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Selecting Ministers and Negligent Retention

A church may exercise reasonable care in selecting ministers or other church workers but still be responsible for their misconduct.

Key point 10-07. A church may exercise reasonable care in selecting ministers or other church workers but still be responsible for their misconduct if it "retained" them after receiving information indicating that they posed a risk of harm to others.

* A federal appeals court affirmed a sentence of 18 years imprisonment without the possibility of parole on an active church member who pleaded guilty to possession and distribution of child pornography. An adult male (Keith) was arrested for using the internet to collect and trade child pornography. He used his computer to download over 15,000 images from a network that trafficked in child pornography, and he allowed others in the network to obtain images from his computer. At sentencing a federal district court considered evidence about Keith's personal history and characteristics. He submitted letters from friends and family describing his traumatic childhood and his parents' divorce. Some letters described his regular church attendance and membership in his church's youth group when he was a child.

Keith requested a 5-year sentence (the statutory minimum) so that he could have access to a treatment program as soon as possible. The court noted its concern about Keith's recent employment at a carnival, which demonstrated his propensity to work near children, and it concluded that he posed a possible danger to the public "if he were to take the next step of actually acting on his fantasies." The court noted Keith's difficult family situation, but concluded that his situation did not excuse his actions. The court recounted several aggravating factors, such as the seriousness of the offense, the need to promote respect for the law and deter future criminal conduct, the need to "provide just punishment for the offense," and Keith's history and characteristics.

The district court imposed a sentence of 18 years imprisonment without the possibility of parole. The trial judge noted that he reviewed "all of the letters" and believed that Keith was a "Jekyll and Hyde" with his "family and church and friends." On appeal, Keith argued that the district court did not adequately consider his personal characteristics and his need for access to psychiatric counseling. A federal appeals court disagreed, and upheld the sentence.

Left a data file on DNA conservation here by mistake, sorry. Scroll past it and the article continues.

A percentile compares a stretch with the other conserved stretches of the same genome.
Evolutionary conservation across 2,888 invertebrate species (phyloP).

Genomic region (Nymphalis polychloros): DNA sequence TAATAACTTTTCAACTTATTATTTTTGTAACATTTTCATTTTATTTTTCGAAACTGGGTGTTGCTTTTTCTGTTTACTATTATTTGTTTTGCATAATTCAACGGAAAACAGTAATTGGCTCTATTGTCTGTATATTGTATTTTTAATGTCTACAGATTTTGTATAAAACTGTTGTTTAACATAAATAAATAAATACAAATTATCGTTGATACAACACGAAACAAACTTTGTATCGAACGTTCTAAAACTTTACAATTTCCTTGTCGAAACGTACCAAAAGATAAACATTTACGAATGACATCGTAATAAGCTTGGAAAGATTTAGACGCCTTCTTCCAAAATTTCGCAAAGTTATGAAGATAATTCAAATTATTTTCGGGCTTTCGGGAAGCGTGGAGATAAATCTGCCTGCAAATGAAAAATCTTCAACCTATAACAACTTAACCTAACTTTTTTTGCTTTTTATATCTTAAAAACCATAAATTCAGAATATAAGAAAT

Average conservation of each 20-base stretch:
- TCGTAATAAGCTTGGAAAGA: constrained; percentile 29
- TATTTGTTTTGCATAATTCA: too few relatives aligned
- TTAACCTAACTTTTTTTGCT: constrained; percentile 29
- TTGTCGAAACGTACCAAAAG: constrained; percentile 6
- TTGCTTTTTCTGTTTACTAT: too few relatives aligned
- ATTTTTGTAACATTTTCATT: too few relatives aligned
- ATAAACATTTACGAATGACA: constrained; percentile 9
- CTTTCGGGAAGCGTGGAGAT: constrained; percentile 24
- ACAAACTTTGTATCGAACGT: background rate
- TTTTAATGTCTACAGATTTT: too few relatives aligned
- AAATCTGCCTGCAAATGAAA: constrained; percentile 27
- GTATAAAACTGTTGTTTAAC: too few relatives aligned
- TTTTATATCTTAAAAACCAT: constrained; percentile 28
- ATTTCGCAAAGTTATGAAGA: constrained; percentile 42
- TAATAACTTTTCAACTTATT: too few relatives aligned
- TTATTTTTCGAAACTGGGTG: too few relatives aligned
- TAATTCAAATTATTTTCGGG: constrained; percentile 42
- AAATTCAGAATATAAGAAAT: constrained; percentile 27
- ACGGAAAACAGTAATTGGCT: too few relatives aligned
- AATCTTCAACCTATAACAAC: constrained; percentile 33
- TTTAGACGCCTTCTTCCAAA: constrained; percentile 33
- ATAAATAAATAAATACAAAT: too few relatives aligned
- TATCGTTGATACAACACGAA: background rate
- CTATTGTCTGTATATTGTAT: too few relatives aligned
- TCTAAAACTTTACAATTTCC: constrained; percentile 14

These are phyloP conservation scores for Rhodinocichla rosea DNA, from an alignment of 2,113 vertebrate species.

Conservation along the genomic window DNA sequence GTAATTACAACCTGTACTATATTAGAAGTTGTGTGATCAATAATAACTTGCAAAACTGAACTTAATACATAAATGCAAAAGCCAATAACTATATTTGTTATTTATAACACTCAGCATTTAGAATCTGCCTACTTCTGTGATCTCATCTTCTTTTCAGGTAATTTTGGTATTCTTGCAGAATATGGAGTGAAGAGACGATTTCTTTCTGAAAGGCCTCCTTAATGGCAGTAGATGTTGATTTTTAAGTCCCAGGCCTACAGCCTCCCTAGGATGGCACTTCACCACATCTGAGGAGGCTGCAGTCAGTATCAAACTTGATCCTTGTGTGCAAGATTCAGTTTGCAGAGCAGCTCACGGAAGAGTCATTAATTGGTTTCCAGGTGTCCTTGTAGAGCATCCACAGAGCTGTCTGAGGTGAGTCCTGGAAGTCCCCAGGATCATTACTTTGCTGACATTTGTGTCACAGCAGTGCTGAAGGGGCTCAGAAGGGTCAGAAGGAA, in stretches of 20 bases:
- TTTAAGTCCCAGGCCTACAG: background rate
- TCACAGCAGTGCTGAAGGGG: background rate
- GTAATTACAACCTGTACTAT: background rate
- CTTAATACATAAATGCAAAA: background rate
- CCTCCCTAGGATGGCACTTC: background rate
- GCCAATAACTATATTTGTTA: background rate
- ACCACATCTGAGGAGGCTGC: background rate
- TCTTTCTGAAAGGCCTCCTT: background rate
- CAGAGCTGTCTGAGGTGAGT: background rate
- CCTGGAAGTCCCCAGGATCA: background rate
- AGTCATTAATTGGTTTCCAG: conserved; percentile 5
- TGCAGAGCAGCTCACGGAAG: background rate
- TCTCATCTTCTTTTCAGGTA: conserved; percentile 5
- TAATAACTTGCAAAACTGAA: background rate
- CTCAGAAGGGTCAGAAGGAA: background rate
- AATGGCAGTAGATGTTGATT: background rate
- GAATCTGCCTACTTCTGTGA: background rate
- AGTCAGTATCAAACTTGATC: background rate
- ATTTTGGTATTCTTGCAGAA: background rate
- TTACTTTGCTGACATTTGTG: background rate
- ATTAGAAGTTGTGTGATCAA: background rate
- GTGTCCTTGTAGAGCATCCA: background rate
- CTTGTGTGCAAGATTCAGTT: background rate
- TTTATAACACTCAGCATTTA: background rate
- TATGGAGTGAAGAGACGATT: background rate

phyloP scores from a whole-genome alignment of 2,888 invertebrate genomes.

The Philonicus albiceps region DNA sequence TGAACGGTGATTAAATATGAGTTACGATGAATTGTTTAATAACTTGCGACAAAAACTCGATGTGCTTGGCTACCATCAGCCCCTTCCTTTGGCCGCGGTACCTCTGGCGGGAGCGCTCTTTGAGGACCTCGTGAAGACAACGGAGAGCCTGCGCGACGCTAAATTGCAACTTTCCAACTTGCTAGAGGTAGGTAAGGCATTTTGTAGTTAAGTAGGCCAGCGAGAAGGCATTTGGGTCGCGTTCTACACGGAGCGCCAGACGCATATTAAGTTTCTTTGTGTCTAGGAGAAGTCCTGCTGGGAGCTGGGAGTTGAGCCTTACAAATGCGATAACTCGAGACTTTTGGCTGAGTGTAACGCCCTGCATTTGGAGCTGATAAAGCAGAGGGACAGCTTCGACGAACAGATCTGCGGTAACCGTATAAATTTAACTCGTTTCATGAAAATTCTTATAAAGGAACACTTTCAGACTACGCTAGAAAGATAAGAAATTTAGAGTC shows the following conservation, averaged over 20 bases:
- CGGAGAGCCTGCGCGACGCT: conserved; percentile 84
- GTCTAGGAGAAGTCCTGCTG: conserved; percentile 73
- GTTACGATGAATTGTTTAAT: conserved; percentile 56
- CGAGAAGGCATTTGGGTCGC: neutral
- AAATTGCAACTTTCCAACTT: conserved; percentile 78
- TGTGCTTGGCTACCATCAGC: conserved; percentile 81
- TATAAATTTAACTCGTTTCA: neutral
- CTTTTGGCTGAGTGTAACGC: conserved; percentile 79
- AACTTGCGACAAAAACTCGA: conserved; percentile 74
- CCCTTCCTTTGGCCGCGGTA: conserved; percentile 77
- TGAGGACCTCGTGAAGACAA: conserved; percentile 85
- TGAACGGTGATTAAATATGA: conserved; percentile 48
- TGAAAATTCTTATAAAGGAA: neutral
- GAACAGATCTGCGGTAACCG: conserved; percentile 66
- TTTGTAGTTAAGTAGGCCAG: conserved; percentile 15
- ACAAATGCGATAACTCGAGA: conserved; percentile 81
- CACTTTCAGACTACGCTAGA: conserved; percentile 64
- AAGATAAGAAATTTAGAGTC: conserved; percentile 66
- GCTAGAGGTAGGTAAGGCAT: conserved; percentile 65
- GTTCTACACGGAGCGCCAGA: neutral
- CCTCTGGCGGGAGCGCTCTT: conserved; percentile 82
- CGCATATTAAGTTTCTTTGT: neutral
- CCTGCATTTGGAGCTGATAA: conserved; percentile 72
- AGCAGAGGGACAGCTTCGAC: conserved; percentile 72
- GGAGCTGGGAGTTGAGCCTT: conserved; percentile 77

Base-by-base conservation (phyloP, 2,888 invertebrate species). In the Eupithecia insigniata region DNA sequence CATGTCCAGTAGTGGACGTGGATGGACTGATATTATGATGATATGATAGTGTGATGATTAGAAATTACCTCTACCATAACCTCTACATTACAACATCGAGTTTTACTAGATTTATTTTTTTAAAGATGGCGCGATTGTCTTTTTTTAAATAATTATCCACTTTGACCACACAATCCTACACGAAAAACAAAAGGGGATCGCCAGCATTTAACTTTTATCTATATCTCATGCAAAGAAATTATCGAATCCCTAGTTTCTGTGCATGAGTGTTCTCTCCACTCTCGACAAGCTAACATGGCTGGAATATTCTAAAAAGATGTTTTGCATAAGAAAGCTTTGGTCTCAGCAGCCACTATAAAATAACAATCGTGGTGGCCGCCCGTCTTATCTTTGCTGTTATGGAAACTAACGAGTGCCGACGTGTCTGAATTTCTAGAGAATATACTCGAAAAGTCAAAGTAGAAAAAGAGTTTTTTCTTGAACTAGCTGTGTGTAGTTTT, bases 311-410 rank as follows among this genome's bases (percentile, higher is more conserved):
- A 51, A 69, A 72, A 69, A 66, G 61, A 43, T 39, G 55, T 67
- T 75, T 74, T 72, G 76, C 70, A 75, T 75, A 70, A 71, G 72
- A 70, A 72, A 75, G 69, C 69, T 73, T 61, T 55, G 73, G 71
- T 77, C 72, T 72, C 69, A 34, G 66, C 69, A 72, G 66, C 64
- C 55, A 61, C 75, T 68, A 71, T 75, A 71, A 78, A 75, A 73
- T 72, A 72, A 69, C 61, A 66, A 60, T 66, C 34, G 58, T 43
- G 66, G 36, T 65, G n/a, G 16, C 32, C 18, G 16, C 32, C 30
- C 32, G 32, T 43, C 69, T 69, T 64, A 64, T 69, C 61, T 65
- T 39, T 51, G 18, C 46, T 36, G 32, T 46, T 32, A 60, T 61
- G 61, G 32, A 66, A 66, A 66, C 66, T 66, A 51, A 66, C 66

Application. This case illustrates two important points. First, possession and distribution of child pornography is a serious offense. Despite the fact that Keith pleaded guilty, he was sentenced to 18 years in federal prison without the possibility of parole. Church leaders sometimes discover that a staff member, or congregational member, has accessed child pornography. This must not be viewed as a minor infraction that can be safely ignored. Remember that many persons who access child pornography are pedophiles who pose a grave risk of harm to children, and to the church itself. To illustrate, if church leaders learn that a staff member has accessed child pornography, and fail to act decisively to protect children in the congregation from this person, then the church may be liable on the basis of "negligent retention" for his or her future acts of child molestation.

Second, note that Keith regularly attended his church, and that church members wrote several letters of support for him as he was awaiting sentencing. The district court concluded that he was a "Jekyll and Hyde" who completely deceived members of his church about his true character. This illustrates the importance of screening anyone who wants to work with minors in a church, no matter how "well known" the person may be. U.S. v. Phillipe, 212 Fed.Appx. 574 (7th Cir. 2007).

Richard R. Hammar is an attorney, CPA and author specializing in legal and tax issues for churches and clergy.

This content is designed to provide accurate and authoritative information in regard to the subject matter covered. It is sold with the understanding that the publisher is not engaged in rendering legal, accounting, or other professional service. If legal advice or other expert assistance is required, the services of a competent professional person should be sought. "From a Declaration of Principles jointly adopted by a Committee of the American Bar Association and a Committee of Publishers and Associations." Due to the nature of the U.S. legal system, laws and regulations constantly change. The editors encourage readers to carefully search the site for all content related to the topic of interest and consult qualified local counsel to verify the status of specific statutes, laws, regulations, and precedential court holdings.

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  • July 1, 2007

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